There are several reasons why the rate of users retained is a better metric to gauge the success of a cross-chain bridge:
1) Serves as an indicator of the user experience – Bridges that offer an easy-to-use interface and seamless asset and data transfer are more likely to attract and retain users, while those that are difficult to use or unreliable may struggle to maintain user engagement.
2) Reflects the level of trust and comfort users have in a particular bridge – Returning users provides an indication of the level of comfort that users have in the bridge used. User trust depends on the bridge's ability to maintain security without major incidents. However, many users engage with bridges without fully understanding the inherent trade-offs in the bridge design. For these users, the speed and ease of completing a bridged transaction are of primary importance. Should an exploit or negative event occur, users may only then become aware of the trade-offs involved, often at a high cost.
3) Offers insights into a bridge’s growth potential – Analyzing the frequency of returning users can offer valuable insights into a bridge's growth potential. A high frequency of returning users implies that the bridge is perceived as useful and that users are willing to engage with it in the future. A potential outcome that can be derived is that this could lead to an increase in the adoption of the bridge and its potential to attract new users to the platform.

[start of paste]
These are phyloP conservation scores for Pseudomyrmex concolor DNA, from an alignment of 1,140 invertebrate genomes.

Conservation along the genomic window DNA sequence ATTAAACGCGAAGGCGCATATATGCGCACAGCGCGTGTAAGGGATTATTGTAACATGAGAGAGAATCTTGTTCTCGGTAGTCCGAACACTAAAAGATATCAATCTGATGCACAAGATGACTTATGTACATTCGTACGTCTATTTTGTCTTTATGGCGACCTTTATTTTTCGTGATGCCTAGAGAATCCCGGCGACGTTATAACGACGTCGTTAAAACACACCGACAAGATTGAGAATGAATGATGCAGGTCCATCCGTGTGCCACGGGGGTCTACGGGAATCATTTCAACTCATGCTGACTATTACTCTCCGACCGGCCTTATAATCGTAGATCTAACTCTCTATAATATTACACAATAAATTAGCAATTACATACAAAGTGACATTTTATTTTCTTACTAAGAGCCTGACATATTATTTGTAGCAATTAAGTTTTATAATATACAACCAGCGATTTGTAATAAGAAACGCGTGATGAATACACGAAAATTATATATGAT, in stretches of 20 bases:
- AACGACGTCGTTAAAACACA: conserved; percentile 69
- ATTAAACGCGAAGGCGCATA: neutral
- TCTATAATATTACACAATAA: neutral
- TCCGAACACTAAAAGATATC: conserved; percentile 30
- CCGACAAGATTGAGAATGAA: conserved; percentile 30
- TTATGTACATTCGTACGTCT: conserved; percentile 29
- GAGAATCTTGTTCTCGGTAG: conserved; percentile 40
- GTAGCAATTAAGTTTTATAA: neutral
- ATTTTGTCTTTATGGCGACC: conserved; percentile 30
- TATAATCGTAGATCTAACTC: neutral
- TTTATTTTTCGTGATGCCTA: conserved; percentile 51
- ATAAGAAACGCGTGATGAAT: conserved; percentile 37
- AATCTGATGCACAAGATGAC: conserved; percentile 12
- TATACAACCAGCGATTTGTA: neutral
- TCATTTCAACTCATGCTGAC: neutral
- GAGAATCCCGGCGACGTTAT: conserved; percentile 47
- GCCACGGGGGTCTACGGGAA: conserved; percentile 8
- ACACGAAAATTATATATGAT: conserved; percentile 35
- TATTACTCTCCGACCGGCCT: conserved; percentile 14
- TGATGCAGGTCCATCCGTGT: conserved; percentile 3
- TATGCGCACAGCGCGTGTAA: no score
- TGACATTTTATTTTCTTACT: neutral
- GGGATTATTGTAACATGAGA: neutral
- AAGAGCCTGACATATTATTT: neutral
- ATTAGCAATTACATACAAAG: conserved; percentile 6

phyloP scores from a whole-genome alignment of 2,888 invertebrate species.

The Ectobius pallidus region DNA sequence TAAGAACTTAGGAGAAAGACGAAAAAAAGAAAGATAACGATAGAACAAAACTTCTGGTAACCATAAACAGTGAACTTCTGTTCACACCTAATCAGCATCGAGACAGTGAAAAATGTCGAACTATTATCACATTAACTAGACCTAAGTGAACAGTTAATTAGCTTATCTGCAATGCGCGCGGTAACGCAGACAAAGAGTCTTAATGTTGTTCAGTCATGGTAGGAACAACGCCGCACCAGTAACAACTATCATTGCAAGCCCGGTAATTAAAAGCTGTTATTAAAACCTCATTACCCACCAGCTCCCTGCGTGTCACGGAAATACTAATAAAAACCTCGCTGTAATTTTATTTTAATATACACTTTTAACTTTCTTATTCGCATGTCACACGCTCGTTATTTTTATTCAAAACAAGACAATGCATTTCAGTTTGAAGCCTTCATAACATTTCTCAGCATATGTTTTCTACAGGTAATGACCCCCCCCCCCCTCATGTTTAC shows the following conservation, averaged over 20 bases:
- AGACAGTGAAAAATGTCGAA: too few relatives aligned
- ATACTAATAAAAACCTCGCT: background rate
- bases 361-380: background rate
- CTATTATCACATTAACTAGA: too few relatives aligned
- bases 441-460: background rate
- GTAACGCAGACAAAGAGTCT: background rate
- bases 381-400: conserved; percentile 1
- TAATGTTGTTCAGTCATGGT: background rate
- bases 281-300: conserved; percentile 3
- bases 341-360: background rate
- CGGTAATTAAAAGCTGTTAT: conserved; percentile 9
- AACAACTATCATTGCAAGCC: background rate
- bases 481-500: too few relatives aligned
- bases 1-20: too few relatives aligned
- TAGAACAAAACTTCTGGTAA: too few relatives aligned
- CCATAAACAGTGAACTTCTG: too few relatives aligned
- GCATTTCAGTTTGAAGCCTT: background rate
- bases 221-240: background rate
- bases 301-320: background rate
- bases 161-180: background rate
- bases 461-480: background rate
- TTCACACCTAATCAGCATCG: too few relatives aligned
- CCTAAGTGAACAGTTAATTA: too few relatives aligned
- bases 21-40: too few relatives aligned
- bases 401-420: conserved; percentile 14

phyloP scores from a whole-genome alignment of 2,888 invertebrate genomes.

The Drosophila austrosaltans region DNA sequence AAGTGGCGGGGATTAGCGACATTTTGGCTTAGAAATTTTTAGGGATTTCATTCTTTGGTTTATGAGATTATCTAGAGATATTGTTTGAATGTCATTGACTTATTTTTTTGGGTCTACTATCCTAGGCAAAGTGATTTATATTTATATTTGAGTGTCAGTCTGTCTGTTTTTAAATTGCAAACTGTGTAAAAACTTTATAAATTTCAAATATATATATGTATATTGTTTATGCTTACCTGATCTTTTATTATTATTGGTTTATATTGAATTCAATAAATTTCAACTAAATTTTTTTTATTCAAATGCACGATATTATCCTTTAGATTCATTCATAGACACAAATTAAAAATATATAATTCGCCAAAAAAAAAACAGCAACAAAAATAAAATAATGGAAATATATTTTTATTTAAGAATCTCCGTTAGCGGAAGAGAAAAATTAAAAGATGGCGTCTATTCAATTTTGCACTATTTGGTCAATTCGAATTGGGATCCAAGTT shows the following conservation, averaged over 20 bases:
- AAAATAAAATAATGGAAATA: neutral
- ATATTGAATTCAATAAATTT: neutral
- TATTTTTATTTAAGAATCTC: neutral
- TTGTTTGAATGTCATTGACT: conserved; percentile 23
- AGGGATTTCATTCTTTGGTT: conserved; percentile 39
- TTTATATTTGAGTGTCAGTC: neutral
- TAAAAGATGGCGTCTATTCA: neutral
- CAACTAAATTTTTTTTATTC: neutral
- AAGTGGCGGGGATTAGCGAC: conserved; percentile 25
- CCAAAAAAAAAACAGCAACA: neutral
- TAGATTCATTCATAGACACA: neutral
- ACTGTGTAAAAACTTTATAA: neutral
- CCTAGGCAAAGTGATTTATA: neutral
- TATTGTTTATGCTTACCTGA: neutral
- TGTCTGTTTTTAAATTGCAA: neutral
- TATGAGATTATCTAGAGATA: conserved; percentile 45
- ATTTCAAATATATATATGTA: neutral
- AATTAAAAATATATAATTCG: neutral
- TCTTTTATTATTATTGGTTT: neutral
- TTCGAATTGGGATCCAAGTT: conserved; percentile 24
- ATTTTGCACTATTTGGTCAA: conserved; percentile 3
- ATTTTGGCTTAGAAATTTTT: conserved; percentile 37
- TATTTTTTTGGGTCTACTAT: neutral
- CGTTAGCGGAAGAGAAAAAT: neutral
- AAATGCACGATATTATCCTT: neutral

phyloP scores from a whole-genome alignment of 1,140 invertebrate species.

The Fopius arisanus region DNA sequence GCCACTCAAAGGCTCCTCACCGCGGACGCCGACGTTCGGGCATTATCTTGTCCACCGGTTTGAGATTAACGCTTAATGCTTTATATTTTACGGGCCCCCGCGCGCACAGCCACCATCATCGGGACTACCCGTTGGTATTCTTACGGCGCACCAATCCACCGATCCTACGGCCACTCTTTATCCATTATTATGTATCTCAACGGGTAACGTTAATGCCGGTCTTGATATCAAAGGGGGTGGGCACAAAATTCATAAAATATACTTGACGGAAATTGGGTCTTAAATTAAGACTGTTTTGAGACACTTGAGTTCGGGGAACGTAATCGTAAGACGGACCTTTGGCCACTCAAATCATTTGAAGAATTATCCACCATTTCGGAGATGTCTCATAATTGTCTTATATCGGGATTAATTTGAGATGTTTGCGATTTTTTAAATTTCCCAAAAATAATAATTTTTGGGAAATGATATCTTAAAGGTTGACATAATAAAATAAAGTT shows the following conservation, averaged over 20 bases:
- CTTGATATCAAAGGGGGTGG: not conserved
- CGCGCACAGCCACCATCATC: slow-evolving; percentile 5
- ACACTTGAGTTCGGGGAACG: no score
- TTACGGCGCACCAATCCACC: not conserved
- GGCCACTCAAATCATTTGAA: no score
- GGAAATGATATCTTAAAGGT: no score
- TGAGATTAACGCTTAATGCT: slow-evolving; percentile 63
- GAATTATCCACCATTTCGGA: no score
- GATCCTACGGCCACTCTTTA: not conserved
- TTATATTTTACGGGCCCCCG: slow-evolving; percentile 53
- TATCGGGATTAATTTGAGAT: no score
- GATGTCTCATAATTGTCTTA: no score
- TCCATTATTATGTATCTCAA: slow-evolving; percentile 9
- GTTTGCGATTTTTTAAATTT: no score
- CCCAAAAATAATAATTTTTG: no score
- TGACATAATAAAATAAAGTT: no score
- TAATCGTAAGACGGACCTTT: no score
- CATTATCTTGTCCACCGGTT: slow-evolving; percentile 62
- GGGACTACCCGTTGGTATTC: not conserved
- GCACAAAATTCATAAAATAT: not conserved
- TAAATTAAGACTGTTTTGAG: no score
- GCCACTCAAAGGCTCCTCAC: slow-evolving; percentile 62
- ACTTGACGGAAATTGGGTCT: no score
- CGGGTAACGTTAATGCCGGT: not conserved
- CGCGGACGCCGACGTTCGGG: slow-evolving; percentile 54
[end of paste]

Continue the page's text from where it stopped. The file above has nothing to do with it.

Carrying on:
How Do Current Bridges Compare?
To get an idea how the results would look for existing cross-chain bridges, data was collected from their official analytics sections (where available) and then extrapolated to arrive at insights into how these bridges were performing.
The bridges analyzed were Allbridge, Axelar, Celer Network’s cBridge, Connext, deBridge, LayerZero’s Stargate, Multichain, and Synapse Protocol. Wormhole was also explored but the required data was not available and it was dropped.
For the purpose of this analysis, the bridges with incomplete information needed to make this comparison were also dropped. If you’d like to view the complete information, you can do so here.
Based on the table above, we can make the assumption on the frequency of transactions that each Unique Address makes by dividing it with the Total Transactions of the bridge. This provides the following result with Multichain achieving a return frequency of 6.05 per Unique Address, followed by Synapse at 5.41, Celer at 3.79, Stargate at 2.34 and deBridge at 1.97.